Tuesday, May 22, 2018

The Handmaid’s Tale 2x04 and 2x05 Review: "Other Women" & "Seeds" (Source Material Expiration Date?) [Contributor: Melanie]

"Other Women" & "Seeds"
Original Airdates: May 9 and May 16, 2018

A happy belated Mother’s Day week to all (especially Yvonne Strahovski who — playing against type — just announced she’s pregnant with her first child)! What is a more wonderful way to spend this glorious time in the celebration of mothers than to continue to delve deeper into the chaotic and horrifying post-apocalyptic world of misogyny? In these episodes, we see a reversal of fortunes for June — meaning, she goes back to exactly where she started.

To be honest, it did feel a tad like the past few episodes of her escape attempt were filler material if she only ended right back where she started. But thus is the symptom of pushing a piece of media past its source material cut-off. 


After June is apprehended by the Guardians, she’s chained down to a bed by Aunt Lydia who offers to send her back to the Waterfords if she behaves. June agrees. Commander Waterford believes her disappearance to be a kidnapping, while Serena is less benevolent in her reaction, attacking June before ultimately relenting for the sake of her unborn child. Serena shares her joy by throwing herself a baby shower where June sees that Nick is alive and unharmed, evidently still undetected for his part in her escape. Unfortunately, Ofglen had her tongue ripped out for her part in June’s rebellion.

To continue to force June’s hand,  Aunt Lydia shows her the body of Omar — the man who had been keeping her hidden — where it hangs at the wall. His wife was forced to become a Handmaid and his son was sent to another family. June accepts the blame for what happened to them.

In the flashbacks, June deals with Luke’s ex-wife who brings more hints of the rising theocratic tide when she insists that their wedding vows were “before God,” and therefore must be honored. June rebuffs her and later, the ex-wife watches June, Luke, and Hannah at dinner together.

In the next episode, June seems to be having some sort of health trouble when she starts bleeding in the midst of her pregnancy. Scared, she keeps the information to herself. However, Nick takes notice of June’s apparent melancholy and stress and brings his concerns to Mrs. Waterford. She, in turn, goes to Fred about the issue. But she also points out Nick’s apparent concern for their Handmaid. Fred then arranges for Nick to be married to a woman named Eden in recognition of the work done by the Guardians. During the celebrations, Nick finds June unconscious and she is rushed to the hospital. When June comes to, she learns the baby is okay but steels herself in her resolve to get herself and her child free from Gilead.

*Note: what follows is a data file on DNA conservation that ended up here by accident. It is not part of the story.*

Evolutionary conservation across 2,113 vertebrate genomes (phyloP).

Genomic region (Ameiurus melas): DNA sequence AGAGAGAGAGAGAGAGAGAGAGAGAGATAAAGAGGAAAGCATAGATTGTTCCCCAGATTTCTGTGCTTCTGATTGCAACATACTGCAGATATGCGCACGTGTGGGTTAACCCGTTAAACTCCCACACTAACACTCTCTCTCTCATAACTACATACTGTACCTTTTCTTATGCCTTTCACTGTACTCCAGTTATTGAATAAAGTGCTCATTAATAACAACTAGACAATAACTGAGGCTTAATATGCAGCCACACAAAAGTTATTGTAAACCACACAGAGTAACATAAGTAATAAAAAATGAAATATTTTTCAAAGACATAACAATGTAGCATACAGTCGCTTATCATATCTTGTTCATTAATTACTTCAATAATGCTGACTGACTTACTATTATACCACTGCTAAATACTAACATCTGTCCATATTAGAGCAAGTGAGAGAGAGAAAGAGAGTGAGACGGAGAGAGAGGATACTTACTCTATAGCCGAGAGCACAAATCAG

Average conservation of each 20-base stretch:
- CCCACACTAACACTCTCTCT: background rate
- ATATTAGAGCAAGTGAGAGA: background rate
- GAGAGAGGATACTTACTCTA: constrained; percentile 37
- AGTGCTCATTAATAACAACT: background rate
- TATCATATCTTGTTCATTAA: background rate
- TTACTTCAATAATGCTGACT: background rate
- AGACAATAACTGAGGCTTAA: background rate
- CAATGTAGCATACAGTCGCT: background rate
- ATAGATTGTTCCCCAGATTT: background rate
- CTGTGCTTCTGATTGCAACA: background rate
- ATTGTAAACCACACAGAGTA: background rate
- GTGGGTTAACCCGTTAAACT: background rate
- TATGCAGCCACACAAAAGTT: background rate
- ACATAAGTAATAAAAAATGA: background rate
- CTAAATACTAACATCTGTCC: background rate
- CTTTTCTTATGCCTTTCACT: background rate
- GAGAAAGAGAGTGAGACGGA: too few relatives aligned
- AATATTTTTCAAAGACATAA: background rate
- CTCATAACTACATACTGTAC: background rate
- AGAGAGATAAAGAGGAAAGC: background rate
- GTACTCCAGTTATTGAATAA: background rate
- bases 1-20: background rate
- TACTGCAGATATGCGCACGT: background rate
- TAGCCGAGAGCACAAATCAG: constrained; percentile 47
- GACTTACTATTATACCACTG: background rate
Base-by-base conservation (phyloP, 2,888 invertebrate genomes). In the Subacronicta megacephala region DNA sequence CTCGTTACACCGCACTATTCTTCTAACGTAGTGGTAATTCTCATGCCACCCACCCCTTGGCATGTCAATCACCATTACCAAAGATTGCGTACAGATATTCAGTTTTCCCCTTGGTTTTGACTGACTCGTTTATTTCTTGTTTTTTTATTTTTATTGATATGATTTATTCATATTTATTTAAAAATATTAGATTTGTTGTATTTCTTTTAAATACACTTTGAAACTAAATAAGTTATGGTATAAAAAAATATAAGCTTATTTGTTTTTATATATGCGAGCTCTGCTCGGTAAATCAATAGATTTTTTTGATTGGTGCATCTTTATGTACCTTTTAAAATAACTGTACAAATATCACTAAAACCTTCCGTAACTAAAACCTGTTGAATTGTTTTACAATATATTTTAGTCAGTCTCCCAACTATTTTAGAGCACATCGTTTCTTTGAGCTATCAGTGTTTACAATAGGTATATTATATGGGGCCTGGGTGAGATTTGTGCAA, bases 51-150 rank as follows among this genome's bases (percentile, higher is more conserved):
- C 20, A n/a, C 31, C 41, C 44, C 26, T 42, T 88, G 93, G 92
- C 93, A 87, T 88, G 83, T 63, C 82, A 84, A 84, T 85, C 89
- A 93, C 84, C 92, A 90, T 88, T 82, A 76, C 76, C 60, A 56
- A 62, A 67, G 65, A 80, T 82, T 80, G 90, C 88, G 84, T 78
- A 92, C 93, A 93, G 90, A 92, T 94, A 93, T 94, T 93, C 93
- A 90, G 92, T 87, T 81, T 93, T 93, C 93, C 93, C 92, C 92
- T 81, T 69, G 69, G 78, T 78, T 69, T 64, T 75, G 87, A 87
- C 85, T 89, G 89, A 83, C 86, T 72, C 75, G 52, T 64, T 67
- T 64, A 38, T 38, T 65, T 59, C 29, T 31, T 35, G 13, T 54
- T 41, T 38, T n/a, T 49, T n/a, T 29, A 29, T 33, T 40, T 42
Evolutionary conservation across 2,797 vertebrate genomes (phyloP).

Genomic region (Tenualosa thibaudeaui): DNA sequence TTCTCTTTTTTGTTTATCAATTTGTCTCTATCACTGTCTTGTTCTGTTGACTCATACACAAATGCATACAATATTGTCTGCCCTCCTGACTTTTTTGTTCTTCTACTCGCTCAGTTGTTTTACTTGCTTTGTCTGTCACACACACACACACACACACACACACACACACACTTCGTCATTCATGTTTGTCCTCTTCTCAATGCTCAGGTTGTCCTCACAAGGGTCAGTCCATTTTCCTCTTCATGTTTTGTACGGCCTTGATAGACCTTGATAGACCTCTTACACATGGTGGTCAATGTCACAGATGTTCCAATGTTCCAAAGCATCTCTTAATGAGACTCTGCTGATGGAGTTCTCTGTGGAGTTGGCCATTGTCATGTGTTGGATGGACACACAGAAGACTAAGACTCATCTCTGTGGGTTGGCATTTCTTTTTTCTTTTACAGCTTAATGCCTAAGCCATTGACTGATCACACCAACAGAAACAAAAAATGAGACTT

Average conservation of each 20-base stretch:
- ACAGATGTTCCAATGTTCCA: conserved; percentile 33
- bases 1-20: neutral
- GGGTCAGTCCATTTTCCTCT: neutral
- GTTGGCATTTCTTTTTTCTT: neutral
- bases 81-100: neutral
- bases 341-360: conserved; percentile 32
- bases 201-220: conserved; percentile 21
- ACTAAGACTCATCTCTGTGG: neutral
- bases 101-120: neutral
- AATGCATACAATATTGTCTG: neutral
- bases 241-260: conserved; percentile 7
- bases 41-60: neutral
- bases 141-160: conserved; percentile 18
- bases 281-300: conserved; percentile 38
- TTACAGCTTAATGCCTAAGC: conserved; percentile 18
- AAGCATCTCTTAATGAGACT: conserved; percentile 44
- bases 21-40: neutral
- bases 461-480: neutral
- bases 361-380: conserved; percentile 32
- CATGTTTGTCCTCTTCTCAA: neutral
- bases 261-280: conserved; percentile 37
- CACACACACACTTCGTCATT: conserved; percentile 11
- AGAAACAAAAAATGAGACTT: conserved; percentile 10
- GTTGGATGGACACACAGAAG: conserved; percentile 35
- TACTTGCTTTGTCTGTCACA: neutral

Meanwhile in the Colonies, Janine insists Emily keep faith by assuring her that God is watching over them. Emily is not uplifted by Janine’s tactics, even her organizing a wedding for a sick worker. Emily feels pessimism for their position and resents Janine’s attempt to falsely bring hope. Ultimately, the sick worker succumbs to her illness.


Now let's get back to my original issue with the recent episodes. I do think that The Handmaid's Tale is one of the best-written shows out there right now. Additionally, it’s visually stunning and incredibly impactful. I’m just having trouble getting over the hurdle of continued story. As I mentioned, June’s doomed escape attempt felt like filler — perhaps to get to the season’s extra three-episode mark. It seems to me that we’re taking a turn toward more plot-oriented action, rather than a focus on the overall commentary that last season delivered.

Season one was not, of course, a complete adaptation of the book either — nor does any adaptation have a requirement to be 100% faithful to its source material. But I think about Atwood’s original intention of her book and look now at the show which has taken a turn for high-stakes plot points and entertainment value. Season one was June’s story — a look into her life as bigger and more complicated pieces of plot moved around her, eventually sucking her in. This season, the story is about a wider set of characters, a larger world, and it’s taking a leaf from Lost’s book with the past and present timelines. (Though I will say that the flashes into the past showcase some eerie stuff and serve as a necessary warning for The Handmaid's Tale's audience.)

I’m curious to see how this stretch of episodes will look from beginning to end — as the sum of their parts by the culmination of the season, rather than dissected pieces of a larger story. And with The Handmaid's Tale greenlit for a third season, you can bet the writers do have a larger story they’re working toward.


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